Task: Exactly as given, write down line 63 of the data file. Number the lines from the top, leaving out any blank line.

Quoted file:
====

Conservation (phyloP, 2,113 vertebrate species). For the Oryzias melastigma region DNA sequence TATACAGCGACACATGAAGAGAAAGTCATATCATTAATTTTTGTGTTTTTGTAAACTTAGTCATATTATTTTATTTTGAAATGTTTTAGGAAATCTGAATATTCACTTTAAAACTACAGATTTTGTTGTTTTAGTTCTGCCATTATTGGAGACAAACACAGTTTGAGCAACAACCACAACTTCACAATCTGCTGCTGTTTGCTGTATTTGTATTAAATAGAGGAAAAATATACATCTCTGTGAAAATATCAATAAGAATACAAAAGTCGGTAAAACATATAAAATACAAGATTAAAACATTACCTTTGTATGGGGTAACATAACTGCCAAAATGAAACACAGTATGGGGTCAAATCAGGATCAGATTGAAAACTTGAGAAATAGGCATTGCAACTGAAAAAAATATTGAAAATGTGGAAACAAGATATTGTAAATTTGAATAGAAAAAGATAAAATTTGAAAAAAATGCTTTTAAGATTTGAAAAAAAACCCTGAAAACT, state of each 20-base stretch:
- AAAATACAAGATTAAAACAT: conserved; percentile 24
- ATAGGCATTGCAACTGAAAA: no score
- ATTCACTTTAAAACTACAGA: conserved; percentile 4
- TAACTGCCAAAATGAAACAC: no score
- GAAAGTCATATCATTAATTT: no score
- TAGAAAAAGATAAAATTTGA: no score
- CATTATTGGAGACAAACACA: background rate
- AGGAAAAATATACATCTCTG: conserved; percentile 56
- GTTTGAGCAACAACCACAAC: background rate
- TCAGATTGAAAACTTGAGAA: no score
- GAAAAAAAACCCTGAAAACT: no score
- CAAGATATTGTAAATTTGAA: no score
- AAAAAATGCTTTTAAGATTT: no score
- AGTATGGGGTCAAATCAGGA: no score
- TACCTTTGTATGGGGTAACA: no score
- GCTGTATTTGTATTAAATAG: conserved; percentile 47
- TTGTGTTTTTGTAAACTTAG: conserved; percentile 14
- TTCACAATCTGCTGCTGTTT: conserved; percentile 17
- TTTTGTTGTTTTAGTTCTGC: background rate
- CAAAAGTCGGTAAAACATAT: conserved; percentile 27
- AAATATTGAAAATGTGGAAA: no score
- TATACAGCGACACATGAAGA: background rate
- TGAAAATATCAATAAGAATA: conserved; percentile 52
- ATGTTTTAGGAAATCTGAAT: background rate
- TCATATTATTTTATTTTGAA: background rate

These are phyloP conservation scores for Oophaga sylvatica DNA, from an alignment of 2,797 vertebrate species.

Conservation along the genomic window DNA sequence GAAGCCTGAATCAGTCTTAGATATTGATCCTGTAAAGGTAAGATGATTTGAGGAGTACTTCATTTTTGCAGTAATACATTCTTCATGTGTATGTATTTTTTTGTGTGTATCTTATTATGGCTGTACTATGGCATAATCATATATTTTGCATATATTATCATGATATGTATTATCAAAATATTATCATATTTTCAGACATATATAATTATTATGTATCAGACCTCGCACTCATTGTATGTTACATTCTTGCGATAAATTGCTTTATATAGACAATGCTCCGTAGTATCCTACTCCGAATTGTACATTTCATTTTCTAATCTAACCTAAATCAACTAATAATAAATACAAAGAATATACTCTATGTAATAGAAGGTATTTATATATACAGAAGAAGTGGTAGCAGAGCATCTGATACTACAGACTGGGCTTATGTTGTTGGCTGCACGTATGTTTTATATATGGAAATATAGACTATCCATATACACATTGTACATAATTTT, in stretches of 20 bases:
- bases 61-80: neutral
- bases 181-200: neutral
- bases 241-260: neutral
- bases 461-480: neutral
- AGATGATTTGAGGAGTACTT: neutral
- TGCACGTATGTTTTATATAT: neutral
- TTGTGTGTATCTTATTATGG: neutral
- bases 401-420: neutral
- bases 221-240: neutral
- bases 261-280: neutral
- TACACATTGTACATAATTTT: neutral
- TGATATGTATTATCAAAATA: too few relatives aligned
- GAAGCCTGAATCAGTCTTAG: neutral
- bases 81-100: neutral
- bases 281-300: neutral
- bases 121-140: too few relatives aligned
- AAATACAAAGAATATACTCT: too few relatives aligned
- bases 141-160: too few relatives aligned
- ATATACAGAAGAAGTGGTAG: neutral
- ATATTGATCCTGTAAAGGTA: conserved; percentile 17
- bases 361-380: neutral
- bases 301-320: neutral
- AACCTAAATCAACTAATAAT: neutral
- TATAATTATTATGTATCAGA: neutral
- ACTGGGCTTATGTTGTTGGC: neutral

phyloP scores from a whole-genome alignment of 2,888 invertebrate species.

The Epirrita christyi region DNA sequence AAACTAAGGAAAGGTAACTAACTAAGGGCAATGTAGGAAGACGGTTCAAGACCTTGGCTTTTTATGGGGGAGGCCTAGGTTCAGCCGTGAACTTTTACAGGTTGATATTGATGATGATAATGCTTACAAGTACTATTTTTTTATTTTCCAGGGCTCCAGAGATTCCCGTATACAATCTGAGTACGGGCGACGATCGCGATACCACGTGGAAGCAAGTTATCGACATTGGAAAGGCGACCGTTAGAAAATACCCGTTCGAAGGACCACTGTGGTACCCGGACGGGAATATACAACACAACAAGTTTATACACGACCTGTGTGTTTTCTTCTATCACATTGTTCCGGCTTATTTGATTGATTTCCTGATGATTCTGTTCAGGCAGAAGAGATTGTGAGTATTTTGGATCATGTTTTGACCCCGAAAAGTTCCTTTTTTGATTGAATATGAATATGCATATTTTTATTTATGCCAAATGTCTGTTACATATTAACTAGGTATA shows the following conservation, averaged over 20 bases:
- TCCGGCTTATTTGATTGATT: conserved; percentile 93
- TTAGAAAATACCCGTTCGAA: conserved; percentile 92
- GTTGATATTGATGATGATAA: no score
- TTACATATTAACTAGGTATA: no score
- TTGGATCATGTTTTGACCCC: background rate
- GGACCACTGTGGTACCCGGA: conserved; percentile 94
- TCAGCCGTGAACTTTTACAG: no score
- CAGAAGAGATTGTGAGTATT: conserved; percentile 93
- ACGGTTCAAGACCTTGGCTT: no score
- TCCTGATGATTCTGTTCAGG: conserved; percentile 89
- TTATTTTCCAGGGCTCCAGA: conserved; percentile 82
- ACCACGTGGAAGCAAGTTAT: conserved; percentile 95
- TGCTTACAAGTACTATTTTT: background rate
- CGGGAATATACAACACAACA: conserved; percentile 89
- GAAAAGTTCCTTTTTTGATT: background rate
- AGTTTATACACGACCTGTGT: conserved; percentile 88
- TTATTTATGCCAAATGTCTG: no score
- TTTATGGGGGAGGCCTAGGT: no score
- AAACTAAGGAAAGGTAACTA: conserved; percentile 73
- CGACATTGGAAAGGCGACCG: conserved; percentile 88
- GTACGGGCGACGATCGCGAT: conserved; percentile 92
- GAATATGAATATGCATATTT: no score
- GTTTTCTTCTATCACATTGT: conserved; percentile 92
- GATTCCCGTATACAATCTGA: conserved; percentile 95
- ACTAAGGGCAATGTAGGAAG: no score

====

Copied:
- CAGAAGAGATTGTGAGTATT: conserved; percentile 93